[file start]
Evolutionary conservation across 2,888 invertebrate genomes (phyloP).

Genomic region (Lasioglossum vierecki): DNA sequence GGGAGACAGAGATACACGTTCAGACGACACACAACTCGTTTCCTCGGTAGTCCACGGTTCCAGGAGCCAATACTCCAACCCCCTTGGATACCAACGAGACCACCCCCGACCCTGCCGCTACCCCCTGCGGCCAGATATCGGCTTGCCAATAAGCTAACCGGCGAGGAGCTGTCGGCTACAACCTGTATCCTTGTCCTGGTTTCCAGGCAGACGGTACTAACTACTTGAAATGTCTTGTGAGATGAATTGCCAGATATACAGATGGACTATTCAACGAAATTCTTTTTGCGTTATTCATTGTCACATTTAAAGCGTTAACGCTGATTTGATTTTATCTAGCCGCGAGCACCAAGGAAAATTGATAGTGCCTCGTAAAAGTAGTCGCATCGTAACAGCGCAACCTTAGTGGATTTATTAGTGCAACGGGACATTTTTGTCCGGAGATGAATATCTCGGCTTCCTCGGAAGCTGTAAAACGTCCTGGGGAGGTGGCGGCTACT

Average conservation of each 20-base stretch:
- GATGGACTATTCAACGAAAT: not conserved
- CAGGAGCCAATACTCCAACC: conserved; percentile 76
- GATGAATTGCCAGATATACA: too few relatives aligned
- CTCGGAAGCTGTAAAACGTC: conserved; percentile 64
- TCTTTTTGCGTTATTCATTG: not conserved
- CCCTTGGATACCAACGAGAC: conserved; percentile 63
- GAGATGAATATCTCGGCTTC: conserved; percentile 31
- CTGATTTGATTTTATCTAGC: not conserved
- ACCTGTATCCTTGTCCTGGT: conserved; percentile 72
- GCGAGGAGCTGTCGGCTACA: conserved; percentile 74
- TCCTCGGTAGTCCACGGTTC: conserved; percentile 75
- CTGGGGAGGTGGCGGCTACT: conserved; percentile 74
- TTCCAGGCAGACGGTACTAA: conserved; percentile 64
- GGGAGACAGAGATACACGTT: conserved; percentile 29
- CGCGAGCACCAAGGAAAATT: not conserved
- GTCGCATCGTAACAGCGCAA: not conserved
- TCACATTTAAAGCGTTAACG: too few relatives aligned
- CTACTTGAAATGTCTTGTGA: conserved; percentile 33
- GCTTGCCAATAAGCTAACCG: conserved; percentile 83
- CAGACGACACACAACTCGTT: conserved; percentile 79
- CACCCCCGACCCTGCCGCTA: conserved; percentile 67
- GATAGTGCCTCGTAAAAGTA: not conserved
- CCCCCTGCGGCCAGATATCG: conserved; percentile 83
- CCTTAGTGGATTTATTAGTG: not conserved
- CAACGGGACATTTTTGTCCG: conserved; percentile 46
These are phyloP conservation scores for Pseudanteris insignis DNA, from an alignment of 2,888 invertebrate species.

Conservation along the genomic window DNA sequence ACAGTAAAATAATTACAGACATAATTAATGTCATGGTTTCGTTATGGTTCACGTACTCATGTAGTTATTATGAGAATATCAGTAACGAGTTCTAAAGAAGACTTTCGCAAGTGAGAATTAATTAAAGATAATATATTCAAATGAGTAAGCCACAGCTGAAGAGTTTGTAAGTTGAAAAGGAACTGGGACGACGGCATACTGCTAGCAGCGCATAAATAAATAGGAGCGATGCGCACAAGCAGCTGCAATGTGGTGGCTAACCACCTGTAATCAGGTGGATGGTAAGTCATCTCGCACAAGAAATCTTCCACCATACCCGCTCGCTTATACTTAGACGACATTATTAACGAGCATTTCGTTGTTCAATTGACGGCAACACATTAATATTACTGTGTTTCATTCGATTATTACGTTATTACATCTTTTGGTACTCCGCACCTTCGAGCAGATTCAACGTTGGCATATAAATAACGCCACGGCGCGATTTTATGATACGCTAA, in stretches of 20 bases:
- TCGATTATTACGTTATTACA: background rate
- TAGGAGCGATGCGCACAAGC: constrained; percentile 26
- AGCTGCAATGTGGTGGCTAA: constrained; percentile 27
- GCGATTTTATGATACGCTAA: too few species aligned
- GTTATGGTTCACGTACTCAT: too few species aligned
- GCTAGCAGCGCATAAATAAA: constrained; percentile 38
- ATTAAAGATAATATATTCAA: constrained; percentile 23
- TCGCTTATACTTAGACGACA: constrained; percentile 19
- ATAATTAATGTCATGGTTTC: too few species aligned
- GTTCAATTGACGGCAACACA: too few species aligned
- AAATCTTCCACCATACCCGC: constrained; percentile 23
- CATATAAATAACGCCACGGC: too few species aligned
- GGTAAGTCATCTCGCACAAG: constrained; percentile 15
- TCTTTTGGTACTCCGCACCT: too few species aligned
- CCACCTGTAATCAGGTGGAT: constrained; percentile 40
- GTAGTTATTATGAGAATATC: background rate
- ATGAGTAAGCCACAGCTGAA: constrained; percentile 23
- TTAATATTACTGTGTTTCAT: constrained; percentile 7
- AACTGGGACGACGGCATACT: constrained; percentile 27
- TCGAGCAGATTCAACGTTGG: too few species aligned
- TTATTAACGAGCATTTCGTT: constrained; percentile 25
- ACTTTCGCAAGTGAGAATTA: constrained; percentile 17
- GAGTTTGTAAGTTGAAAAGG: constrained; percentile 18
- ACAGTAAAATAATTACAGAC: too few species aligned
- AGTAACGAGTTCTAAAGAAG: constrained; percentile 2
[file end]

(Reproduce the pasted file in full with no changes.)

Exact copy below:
Evolutionary conservation across 2,888 invertebrate genomes (phyloP).

Genomic region (Lasioglossum vierecki): DNA sequence GGGAGACAGAGATACACGTTCAGACGACACACAACTCGTTTCCTCGGTAGTCCACGGTTCCAGGAGCCAATACTCCAACCCCCTTGGATACCAACGAGACCACCCCCGACCCTGCCGCTACCCCCTGCGGCCAGATATCGGCTTGCCAATAAGCTAACCGGCGAGGAGCTGTCGGCTACAACCTGTATCCTTGTCCTGGTTTCCAGGCAGACGGTACTAACTACTTGAAATGTCTTGTGAGATGAATTGCCAGATATACAGATGGACTATTCAACGAAATTCTTTTTGCGTTATTCATTGTCACATTTAAAGCGTTAACGCTGATTTGATTTTATCTAGCCGCGAGCACCAAGGAAAATTGATAGTGCCTCGTAAAAGTAGTCGCATCGTAACAGCGCAACCTTAGTGGATTTATTAGTGCAACGGGACATTTTTGTCCGGAGATGAATATCTCGGCTTCCTCGGAAGCTGTAAAACGTCCTGGGGAGGTGGCGGCTACT

Average conservation of each 20-base stretch:
- GATGGACTATTCAACGAAAT: not conserved
- CAGGAGCCAATACTCCAACC: conserved; percentile 76
- GATGAATTGCCAGATATACA: too few relatives aligned
- CTCGGAAGCTGTAAAACGTC: conserved; percentile 64
- TCTTTTTGCGTTATTCATTG: not conserved
- CCCTTGGATACCAACGAGAC: conserved; percentile 63
- GAGATGAATATCTCGGCTTC: conserved; percentile 31
- CTGATTTGATTTTATCTAGC: not conserved
- ACCTGTATCCTTGTCCTGGT: conserved; percentile 72
- GCGAGGAGCTGTCGGCTACA: conserved; percentile 74
- TCCTCGGTAGTCCACGGTTC: conserved; percentile 75
- CTGGGGAGGTGGCGGCTACT: conserved; percentile 74
- TTCCAGGCAGACGGTACTAA: conserved; percentile 64
- GGGAGACAGAGATACACGTT: conserved; percentile 29
- CGCGAGCACCAAGGAAAATT: not conserved
- GTCGCATCGTAACAGCGCAA: not conserved
- TCACATTTAAAGCGTTAACG: too few relatives aligned
- CTACTTGAAATGTCTTGTGA: conserved; percentile 33
- GCTTGCCAATAAGCTAACCG: conserved; percentile 83
- CAGACGACACACAACTCGTT: conserved; percentile 79
- CACCCCCGACCCTGCCGCTA: conserved; percentile 67
- GATAGTGCCTCGTAAAAGTA: not conserved
- CCCCCTGCGGCCAGATATCG: conserved; percentile 83
- CCTTAGTGGATTTATTAGTG: not conserved
- CAACGGGACATTTTTGTCCG: conserved; percentile 46
These are phyloP conservation scores for Pseudanteris insignis DNA, from an alignment of 2,888 invertebrate species.

Conservation along the genomic window DNA sequence ACAGTAAAATAATTACAGACATAATTAATGTCATGGTTTCGTTATGGTTCACGTACTCATGTAGTTATTATGAGAATATCAGTAACGAGTTCTAAAGAAGACTTTCGCAAGTGAGAATTAATTAAAGATAATATATTCAAATGAGTAAGCCACAGCTGAAGAGTTTGTAAGTTGAAAAGGAACTGGGACGACGGCATACTGCTAGCAGCGCATAAATAAATAGGAGCGATGCGCACAAGCAGCTGCAATGTGGTGGCTAACCACCTGTAATCAGGTGGATGGTAAGTCATCTCGCACAAGAAATCTTCCACCATACCCGCTCGCTTATACTTAGACGACATTATTAACGAGCATTTCGTTGTTCAATTGACGGCAACACATTAATATTACTGTGTTTCATTCGATTATTACGTTATTACATCTTTTGGTACTCCGCACCTTCGAGCAGATTCAACGTTGGCATATAAATAACGCCACGGCGCGATTTTATGATACGCTAA, in stretches of 20 bases:
- TCGATTATTACGTTATTACA: background rate
- TAGGAGCGATGCGCACAAGC: constrained; percentile 26
- AGCTGCAATGTGGTGGCTAA: constrained; percentile 27
- GCGATTTTATGATACGCTAA: too few species aligned
- GTTATGGTTCACGTACTCAT: too few species aligned
- GCTAGCAGCGCATAAATAAA: constrained; percentile 38
- ATTAAAGATAATATATTCAA: constrained; percentile 23
- TCGCTTATACTTAGACGACA: constrained; percentile 19
- ATAATTAATGTCATGGTTTC: too few species aligned
- GTTCAATTGACGGCAACACA: too few species aligned
- AAATCTTCCACCATACCCGC: constrained; percentile 23
- CATATAAATAACGCCACGGC: too few species aligned
- GGTAAGTCATCTCGCACAAG: constrained; percentile 15
- TCTTTTGGTACTCCGCACCT: too few species aligned
- CCACCTGTAATCAGGTGGAT: constrained; percentile 40
- GTAGTTATTATGAGAATATC: background rate
- ATGAGTAAGCCACAGCTGAA: constrained; percentile 23
- TTAATATTACTGTGTTTCAT: constrained; percentile 7
- AACTGGGACGACGGCATACT: constrained; percentile 27
- TCGAGCAGATTCAACGTTGG: too few species aligned
- TTATTAACGAGCATTTCGTT: constrained; percentile 25
- ACTTTCGCAAGTGAGAATTA: constrained; percentile 17
- GAGTTTGTAAGTTGAAAAGG: constrained; percentile 18
- ACAGTAAAATAATTACAGAC: too few species aligned
- AGTAACGAGTTCTAAAGAAG: constrained; percentile 2